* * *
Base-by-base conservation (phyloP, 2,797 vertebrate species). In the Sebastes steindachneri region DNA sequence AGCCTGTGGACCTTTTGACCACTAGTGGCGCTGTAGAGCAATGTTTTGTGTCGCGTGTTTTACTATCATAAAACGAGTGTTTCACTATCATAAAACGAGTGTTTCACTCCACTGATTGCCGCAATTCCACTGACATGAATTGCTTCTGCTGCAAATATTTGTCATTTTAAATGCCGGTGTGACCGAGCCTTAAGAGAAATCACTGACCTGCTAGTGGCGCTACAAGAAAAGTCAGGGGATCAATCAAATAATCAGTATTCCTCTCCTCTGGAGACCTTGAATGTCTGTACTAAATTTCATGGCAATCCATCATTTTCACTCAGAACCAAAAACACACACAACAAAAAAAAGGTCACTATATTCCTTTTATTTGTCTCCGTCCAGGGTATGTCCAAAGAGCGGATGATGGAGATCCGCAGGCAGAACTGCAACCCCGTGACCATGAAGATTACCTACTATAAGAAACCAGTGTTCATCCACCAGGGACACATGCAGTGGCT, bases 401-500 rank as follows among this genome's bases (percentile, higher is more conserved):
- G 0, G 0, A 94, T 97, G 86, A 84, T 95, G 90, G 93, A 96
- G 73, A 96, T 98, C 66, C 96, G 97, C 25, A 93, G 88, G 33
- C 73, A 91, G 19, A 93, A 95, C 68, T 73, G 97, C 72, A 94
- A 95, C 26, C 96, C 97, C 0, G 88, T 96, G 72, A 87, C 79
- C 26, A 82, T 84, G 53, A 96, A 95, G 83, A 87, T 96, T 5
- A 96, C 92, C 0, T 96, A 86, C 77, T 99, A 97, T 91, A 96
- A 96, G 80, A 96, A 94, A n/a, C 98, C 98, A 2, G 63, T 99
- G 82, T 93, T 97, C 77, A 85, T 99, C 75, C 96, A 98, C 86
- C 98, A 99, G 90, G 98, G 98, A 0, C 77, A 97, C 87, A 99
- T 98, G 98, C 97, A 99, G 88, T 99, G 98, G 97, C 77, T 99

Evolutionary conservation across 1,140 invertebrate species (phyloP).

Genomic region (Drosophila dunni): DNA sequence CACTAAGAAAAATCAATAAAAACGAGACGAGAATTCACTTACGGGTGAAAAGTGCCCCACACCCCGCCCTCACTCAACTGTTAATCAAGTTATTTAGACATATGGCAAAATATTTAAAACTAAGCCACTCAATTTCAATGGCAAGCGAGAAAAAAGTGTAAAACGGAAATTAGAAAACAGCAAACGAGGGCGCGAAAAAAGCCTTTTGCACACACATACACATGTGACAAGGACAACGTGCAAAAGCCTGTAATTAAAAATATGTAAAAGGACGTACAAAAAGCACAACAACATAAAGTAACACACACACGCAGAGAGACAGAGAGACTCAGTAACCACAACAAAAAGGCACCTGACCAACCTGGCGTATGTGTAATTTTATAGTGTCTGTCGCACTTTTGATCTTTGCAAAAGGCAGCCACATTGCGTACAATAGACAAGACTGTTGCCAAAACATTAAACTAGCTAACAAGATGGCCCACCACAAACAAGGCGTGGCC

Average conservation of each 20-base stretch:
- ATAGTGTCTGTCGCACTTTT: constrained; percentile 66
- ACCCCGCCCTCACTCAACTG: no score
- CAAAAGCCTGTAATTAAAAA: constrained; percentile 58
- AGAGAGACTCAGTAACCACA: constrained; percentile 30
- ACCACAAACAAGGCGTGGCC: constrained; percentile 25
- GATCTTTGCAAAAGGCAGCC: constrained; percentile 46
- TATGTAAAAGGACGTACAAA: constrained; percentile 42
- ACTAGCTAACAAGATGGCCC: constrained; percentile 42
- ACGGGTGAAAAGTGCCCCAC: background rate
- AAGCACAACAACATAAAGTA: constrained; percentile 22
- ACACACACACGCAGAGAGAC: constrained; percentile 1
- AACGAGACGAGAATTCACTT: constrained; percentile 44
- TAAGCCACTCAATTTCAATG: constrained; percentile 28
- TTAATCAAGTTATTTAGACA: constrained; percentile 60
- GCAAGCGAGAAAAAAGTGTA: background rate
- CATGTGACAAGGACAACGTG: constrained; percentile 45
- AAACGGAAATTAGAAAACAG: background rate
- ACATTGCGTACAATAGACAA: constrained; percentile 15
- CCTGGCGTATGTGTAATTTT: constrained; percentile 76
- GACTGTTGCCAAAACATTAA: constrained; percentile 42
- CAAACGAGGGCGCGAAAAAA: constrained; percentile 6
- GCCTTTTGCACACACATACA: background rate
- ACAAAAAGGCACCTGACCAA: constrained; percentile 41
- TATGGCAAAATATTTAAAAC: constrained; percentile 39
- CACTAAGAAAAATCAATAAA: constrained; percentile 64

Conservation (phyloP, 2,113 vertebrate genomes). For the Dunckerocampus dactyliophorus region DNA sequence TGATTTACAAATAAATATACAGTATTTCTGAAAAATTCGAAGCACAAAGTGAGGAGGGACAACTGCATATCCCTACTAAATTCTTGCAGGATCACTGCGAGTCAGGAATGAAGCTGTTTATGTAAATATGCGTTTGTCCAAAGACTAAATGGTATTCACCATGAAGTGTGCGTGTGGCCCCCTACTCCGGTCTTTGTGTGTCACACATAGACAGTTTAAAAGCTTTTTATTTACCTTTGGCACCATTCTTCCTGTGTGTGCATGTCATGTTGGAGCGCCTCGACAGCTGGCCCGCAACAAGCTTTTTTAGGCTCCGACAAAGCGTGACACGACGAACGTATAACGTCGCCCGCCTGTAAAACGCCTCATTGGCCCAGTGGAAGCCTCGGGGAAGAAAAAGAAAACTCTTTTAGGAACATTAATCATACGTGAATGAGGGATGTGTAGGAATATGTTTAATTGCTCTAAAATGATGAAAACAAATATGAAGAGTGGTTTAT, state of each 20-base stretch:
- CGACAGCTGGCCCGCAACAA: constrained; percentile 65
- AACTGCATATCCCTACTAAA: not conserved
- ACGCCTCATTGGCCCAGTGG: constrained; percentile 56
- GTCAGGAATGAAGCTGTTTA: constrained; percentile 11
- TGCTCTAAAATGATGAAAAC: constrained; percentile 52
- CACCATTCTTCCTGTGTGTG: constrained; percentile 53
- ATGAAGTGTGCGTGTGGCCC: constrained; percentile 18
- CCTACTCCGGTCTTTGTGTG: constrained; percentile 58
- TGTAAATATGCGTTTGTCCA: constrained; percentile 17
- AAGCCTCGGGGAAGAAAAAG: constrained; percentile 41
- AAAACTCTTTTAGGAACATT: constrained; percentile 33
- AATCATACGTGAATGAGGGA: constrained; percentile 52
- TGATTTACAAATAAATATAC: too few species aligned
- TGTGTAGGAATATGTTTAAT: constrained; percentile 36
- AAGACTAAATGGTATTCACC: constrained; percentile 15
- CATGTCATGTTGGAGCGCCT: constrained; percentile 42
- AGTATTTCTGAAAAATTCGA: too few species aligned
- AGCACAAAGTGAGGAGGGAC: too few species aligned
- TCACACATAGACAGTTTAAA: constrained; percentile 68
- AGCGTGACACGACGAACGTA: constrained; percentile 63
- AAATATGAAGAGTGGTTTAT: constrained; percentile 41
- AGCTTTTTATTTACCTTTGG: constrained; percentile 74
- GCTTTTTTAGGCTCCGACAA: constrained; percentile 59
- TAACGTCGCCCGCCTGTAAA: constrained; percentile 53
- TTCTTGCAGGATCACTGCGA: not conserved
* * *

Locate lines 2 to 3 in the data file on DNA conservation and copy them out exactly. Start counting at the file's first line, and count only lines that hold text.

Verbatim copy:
- G 0, G 0, A 94, T 97, G 86, A 84, T 95, G 90, G 93, A 96
- G 73, A 96, T 98, C 66, C 96, G 97, C 25, A 93, G 88, G 33